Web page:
“We liked [rock] because it was so easy, see,” she says of sessions that typically lasted a few hours and yielded five or six songs. “That meant we could do a whole album in six hours.” Assuming that album wasn’t for fellow bassist Wilson, that is. Pet Sounds, which turns 50 next month, took more than a year to finish, with upwards of 30 takes on tracks like “Wouldn’t It Be Nice” and Kaye’s favorite, “Sloop John B.” Wilson was heavily influenced by Phil Spector’s symphonic productions for the Ronettes and the Crystals, and Kaye worked for that notoriously difficult producer, too. Once, when a very pregnant Kaye needed to use the bathroom, Spector told her to maneuver through a studio packed tight with musicians without touching any of the mikes placed precariously around the room.

Wilson was less dictatorial, more experimental. “He’d say, ‘Okay, can you do a dooba dooba dooba?’ ” recalls Kaye, “and we’d go, ‘What’s a dooba dooba dooba?’ ” Kaye was unaware she was helping to create a masterpiece with Pet Sounds and on an instrument associated with Wilson. “[Pet Sounds] was just some more work for Brian,” she says. “By that time, he was having hit after hit after hit, so we thought, Okay, this is just another one.” Not quite. When Paul McCartney rhapsodizes about how the bass lines on that album partially inspired Sgt. Pepper’s Lonely Hearts Club Band, he’s talking about Kaye’s performance.

More classic Kaye performances: “Then He Kissed Me,” the Crystals, 1963; “You’ve Lost That Lovin’ Feeling,” the Righteous Brothers, 1965; and “I’m a Believer,” the Monkees, 1966.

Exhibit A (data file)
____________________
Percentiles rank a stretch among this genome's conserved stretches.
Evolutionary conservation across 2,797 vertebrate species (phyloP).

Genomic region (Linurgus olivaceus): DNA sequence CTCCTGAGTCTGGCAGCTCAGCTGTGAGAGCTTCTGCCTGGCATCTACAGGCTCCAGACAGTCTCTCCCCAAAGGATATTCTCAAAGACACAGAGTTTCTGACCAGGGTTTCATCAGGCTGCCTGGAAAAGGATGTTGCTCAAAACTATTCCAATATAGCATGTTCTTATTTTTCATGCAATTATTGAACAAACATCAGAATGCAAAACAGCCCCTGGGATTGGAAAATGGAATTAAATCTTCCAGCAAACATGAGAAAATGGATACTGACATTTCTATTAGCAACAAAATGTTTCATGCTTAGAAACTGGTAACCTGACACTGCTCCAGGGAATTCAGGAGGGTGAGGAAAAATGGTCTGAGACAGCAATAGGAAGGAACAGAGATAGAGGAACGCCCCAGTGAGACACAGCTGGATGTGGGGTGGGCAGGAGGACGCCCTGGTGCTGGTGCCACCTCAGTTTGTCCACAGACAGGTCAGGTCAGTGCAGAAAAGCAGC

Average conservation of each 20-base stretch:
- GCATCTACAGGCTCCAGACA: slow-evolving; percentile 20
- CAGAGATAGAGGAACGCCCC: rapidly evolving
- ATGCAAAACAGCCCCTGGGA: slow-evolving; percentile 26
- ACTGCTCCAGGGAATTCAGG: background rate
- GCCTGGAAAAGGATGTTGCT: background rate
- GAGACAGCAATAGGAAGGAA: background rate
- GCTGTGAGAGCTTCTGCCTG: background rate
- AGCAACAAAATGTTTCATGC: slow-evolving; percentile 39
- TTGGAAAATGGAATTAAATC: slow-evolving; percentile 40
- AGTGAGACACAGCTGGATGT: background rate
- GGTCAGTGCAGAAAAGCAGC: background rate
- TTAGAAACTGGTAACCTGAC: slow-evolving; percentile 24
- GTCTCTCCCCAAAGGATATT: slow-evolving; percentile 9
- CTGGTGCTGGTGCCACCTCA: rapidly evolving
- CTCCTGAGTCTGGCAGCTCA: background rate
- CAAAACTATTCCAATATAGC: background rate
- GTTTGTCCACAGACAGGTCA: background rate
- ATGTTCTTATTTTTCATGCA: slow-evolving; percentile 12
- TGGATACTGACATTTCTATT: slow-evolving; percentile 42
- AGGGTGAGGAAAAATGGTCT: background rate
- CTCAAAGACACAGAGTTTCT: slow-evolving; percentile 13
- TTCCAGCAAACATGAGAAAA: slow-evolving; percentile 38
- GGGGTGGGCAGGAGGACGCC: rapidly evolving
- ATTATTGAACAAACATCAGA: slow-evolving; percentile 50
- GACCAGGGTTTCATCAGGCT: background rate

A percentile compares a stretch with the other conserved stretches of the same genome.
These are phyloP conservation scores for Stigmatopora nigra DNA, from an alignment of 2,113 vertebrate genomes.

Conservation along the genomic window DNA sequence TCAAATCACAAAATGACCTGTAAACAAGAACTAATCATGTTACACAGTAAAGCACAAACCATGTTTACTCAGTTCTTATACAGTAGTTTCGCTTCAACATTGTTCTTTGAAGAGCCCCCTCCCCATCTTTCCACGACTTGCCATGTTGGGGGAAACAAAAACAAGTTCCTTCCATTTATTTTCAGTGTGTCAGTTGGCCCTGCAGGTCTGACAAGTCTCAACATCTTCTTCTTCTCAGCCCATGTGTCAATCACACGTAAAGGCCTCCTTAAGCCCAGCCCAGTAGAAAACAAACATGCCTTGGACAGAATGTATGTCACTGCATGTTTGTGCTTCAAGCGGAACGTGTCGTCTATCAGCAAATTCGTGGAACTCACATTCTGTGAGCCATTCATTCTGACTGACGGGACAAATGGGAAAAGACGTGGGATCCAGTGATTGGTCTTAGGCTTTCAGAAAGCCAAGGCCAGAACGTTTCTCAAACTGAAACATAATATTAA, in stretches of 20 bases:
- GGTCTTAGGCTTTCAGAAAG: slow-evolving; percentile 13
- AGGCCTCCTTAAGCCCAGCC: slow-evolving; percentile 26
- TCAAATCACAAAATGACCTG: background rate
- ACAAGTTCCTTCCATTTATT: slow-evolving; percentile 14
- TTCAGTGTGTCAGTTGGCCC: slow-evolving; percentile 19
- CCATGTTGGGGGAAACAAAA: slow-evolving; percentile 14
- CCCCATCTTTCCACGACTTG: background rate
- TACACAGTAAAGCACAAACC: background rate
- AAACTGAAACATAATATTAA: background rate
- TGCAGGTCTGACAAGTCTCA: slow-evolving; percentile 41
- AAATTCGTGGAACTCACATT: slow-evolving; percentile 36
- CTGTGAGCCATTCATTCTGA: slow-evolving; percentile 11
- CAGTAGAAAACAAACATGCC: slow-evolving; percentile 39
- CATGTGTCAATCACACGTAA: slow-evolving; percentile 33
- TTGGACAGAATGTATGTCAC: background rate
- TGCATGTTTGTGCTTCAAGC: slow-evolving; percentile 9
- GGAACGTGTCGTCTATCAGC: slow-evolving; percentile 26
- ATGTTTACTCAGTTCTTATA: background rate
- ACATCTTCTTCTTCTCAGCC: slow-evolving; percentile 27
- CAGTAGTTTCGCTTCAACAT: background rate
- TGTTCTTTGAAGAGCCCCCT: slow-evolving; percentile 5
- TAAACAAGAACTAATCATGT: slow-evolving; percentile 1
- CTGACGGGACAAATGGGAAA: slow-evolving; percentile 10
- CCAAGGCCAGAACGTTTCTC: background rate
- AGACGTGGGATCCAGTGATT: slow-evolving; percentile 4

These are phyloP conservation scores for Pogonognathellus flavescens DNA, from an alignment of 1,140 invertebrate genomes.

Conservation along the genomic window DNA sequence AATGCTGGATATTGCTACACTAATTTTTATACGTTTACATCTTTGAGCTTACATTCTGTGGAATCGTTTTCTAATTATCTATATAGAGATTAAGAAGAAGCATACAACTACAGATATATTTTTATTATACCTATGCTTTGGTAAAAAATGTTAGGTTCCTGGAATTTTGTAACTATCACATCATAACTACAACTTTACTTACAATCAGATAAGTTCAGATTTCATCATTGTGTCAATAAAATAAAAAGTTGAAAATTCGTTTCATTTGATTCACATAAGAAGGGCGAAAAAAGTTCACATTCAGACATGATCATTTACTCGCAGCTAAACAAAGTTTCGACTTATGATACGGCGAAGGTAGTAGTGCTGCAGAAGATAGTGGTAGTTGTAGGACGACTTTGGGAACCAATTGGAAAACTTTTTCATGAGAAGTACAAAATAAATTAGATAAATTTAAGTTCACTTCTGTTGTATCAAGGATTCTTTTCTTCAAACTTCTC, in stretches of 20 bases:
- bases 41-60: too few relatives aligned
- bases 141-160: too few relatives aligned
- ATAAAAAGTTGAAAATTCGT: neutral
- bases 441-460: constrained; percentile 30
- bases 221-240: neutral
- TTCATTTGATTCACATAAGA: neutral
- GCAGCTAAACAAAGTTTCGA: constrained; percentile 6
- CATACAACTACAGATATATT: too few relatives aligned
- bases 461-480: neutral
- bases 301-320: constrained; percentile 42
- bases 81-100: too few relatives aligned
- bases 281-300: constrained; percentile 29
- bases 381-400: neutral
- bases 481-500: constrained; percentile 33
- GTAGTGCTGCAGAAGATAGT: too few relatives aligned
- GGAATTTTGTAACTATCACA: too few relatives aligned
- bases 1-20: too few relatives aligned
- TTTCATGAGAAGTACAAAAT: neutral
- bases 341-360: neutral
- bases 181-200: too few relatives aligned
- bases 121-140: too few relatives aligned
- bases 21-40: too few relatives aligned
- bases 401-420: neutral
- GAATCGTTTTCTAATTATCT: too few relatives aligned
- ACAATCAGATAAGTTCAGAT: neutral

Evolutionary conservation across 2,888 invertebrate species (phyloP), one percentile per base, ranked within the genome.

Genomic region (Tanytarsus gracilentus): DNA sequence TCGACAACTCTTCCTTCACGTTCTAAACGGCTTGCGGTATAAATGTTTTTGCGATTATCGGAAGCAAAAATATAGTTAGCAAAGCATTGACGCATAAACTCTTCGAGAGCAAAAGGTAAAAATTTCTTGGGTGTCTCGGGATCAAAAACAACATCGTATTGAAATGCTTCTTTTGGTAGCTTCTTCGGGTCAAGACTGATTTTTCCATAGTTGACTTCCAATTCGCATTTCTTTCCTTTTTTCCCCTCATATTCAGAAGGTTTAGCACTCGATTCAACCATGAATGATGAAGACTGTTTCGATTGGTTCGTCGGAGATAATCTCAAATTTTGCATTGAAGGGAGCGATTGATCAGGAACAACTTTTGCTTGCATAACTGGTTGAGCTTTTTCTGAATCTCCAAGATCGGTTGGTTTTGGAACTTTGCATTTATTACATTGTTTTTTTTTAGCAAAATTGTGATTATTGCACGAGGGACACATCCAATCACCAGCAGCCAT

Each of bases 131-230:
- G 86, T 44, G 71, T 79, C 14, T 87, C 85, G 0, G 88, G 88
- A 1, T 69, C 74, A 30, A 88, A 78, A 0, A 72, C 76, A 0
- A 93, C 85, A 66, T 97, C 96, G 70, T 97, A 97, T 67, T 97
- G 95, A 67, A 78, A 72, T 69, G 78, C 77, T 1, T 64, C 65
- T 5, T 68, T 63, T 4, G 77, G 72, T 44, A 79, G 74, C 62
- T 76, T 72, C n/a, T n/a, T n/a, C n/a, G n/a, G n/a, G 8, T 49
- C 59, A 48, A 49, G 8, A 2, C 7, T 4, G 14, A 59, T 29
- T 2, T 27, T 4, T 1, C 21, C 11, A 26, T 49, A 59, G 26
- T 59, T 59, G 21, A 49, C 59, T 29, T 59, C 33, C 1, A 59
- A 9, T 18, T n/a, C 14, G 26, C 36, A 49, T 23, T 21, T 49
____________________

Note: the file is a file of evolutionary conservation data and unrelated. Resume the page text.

Carol Kaye (born Smith) grew up too fast like a lot of Depression-era children. Her parents were musicians, but her father sold her mom’s piano to finance a move from Washington to Wilmington, California, at the start of World War II. He was abusive, which is partially why Kaye takes a complicated view of Beach Boy patriarch Murry Wilson, who allegedly smacked Brian so hard he went deaf in one ear. “I’m not trying to stick up for him,” she says. “But most of us got hit back then. [In our house] the only thing that stopped the fights was music. I got the picture: If you do music, it makes things all right.”

At 9, Kaye encouraged her mom to divorce her father and took odd jobs cleaning apartments to earn some extra income. Perhaps noticing young Carol singing around the house, Kaye’s mom saved up $10 and bought her 13-year-old daughter a steel guitar from a traveling salesman. “Probably to get me out of her hair,” Kaye says. She took lessons from a teacher in Long Beach, who eventually set her up with gigs playing bebop in L.A. nightclubs.

But jazz didn’t pay much, and Kaye worked day jobs, including as a comptroller at Hughes Airport, to support her mother and children. She’d had a baby at 16 and pretended to be a widow until she married musician Al Kaye two years later. They had a second child but divorced soon after. “He drank a lot, and I couldn’t stop it,” she says.

One night in 1957, producer Robert “Bumps” Blackwell, an early associate of Ray Charles, walked into Hollywood’s Beverly Cavern looking for a guitarist to play on Sam Cooke’s “Summertime.” Kaye hesitated, because studio work often spelled the end of a jazz career, but it paid more than she made in a week.

The work became regular. One day a bassist was a no-show, Kaye switched instruments, and after that she was first call — the highest compliment you can bestow upon a session musician. Kaye estimates she was making the equivalent in today’s dollars of almost $10,000 per week by 1965. She booked so many dates that she would lay down on her case to catch a few minutes’ sleep. Fellow musicians’ “wives would come down to the studio, and I’d joke, ‘I slept with your husband today!’ ” she says.